After the fourth round of Robin’s pun-tastic letter, Rebecca makes another hiccup. She made a few other ones before, but to the narrator this one’s different — it’s more like a cough. In fact, Rebecca starts looking and sounding very sick. Holding her and patting her back doesnt help. The mother becomes afraid, takes Rebecca downstairs to the kitchen, fixes her some apple juice in a bottle but she wont take it. She’s crying and coughing at once.

The narrator takes the phone to call the hospital — and this is when it turns into a horror story, because the telemarketer bot is still on the line. She breaks the connection but it persists.  The she checks the other house phone which isn’t in use. She starts to visualize her panic as dark fire clouds that are closing in on her. Feeling totally helpless, she simply starts pleading silently to Rebecca to become better, but her baby starts looking brown in the face and her lips are white. The clouds close around her, and the last thing she can see is the baby monitor.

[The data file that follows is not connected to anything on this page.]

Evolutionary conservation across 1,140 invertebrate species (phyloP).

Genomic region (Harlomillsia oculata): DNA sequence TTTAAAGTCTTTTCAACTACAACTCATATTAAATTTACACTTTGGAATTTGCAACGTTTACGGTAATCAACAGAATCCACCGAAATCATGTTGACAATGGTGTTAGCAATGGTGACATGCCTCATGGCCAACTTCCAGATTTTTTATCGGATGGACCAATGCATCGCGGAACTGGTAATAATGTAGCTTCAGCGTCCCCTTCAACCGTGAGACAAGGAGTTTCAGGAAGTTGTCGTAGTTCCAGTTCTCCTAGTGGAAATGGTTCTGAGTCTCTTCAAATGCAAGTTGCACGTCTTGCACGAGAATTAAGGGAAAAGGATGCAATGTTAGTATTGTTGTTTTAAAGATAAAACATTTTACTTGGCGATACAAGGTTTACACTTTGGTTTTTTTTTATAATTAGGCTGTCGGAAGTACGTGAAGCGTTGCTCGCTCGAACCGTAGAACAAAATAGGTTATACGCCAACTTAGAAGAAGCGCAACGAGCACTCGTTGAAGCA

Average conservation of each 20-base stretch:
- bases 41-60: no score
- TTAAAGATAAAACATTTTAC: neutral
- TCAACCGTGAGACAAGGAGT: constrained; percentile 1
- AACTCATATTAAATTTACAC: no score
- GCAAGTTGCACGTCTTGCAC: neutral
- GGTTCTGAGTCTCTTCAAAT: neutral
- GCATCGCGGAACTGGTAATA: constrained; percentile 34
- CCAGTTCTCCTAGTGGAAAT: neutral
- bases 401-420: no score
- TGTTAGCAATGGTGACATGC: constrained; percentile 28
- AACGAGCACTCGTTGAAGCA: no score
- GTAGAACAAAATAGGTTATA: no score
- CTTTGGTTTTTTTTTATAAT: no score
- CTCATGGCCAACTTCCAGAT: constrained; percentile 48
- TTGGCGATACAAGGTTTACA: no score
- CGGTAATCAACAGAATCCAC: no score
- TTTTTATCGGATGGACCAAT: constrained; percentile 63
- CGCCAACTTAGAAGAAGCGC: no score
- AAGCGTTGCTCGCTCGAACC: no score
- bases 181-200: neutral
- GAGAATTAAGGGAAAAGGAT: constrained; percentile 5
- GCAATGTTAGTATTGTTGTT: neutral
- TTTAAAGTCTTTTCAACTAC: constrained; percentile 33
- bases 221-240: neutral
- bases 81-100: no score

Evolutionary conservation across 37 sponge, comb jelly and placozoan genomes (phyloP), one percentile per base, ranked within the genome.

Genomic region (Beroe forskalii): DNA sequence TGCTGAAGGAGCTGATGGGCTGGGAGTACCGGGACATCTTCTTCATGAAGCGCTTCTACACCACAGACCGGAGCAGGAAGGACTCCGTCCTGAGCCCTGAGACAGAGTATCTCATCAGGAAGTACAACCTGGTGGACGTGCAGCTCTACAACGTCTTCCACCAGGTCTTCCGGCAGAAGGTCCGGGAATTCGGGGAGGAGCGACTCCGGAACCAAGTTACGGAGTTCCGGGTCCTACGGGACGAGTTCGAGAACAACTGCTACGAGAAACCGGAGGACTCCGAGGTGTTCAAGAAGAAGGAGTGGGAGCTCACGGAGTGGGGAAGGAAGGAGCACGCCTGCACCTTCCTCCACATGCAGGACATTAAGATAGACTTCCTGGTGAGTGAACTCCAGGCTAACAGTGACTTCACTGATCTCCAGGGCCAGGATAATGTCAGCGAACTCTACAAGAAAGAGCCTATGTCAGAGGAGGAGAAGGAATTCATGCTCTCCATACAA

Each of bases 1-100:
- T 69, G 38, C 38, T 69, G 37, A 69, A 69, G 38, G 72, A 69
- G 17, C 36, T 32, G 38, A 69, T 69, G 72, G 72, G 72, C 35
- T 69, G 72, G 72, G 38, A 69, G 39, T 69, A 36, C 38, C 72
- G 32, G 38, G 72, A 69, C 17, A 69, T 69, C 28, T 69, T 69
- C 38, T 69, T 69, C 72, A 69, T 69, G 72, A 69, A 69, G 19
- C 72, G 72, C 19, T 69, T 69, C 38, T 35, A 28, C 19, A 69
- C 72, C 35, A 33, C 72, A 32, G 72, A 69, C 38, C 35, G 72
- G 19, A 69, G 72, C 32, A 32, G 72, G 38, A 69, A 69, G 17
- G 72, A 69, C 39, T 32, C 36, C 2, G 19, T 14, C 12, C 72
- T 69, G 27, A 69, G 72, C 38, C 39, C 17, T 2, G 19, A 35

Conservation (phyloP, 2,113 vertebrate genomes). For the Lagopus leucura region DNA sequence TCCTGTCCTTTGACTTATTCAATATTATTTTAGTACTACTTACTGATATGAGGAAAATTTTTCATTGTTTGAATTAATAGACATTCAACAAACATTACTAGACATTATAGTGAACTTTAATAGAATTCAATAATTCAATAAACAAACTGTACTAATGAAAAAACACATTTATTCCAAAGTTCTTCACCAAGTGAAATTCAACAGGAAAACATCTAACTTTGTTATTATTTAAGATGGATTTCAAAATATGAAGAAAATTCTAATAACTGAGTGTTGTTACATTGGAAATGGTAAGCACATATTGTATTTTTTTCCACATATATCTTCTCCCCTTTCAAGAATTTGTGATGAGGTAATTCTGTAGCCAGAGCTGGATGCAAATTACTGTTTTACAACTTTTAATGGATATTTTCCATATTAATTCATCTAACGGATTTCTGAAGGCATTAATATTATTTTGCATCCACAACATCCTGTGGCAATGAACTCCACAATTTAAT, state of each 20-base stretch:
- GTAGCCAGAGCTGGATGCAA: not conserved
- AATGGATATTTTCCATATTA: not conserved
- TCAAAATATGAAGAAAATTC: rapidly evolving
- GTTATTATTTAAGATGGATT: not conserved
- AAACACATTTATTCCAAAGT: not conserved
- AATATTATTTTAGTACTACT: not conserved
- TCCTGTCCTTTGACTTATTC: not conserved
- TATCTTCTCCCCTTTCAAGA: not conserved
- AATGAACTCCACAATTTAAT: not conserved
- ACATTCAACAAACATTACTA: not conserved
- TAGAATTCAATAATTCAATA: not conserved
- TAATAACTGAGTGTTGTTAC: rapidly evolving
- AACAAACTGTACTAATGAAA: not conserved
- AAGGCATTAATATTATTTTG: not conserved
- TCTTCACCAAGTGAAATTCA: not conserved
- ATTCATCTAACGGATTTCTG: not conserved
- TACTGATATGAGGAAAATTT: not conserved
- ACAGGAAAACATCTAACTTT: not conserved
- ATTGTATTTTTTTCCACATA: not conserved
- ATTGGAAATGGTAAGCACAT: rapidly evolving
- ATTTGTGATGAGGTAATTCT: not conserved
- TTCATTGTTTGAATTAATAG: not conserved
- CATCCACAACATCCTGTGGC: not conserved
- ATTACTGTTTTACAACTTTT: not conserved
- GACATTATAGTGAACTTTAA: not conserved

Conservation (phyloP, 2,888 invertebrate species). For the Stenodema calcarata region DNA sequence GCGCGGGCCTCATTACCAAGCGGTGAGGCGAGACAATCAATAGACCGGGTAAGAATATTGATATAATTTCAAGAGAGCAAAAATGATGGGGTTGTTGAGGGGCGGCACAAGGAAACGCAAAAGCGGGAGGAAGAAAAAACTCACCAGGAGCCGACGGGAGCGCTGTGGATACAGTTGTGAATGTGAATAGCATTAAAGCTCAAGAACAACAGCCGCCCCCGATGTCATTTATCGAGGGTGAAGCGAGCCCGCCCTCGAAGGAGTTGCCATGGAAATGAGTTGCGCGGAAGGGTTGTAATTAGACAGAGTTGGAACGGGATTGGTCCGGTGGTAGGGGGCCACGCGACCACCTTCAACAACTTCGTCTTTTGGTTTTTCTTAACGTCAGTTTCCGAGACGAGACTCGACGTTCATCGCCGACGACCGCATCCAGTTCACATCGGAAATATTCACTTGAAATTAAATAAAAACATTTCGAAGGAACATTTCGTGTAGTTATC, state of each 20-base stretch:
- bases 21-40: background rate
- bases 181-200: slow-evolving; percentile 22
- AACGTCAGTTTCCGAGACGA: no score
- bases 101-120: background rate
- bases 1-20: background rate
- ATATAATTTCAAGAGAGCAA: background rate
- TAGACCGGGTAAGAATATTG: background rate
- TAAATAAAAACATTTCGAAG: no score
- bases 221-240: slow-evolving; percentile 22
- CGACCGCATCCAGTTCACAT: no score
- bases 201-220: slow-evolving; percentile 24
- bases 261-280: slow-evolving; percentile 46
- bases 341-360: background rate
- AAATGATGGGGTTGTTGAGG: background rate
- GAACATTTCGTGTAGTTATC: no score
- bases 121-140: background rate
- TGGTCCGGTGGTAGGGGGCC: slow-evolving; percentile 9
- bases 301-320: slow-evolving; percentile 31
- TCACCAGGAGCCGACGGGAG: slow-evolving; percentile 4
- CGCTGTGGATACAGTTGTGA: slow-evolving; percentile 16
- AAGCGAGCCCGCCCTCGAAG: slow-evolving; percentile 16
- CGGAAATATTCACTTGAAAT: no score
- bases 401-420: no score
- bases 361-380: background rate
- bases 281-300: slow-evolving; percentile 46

After another interlude about sound equipment, we turn to an odd story narrated by an all-American white guy with a nice house and a nice neighbor named Angelo. Angelo is a math teacher with a permanent smile, who offers to plow the narrator’s front yard in the winter, for free. As the months go one he’s also fertilizing the yard, and trimming the hedges, and shingling the roof, and painting the house — all of these favors, without asking anything in return, to the extent that the narrator tells Angelo that he doesn’t even have to ask. So the narrator is a little weirded out, and is happy to avoid interacting with Angelo, but all the same he appreciates the work this bubbly neighbor does. He even starts creating pretexts, such as leaving his wallet in the house, to take his dates to his driveway to show off the niceness of his home. Then one night a motorcyclist crashes on the street just outside. He goes out to help the guy, and calls an ambulance over. After he’s gone he lingers because, like a good white property-owning American, he wants to help the police. But this is when he realizes: Angelo has been keeping both the narrator’s house and his own, but Angelo’s house looks just slightly better in every single way.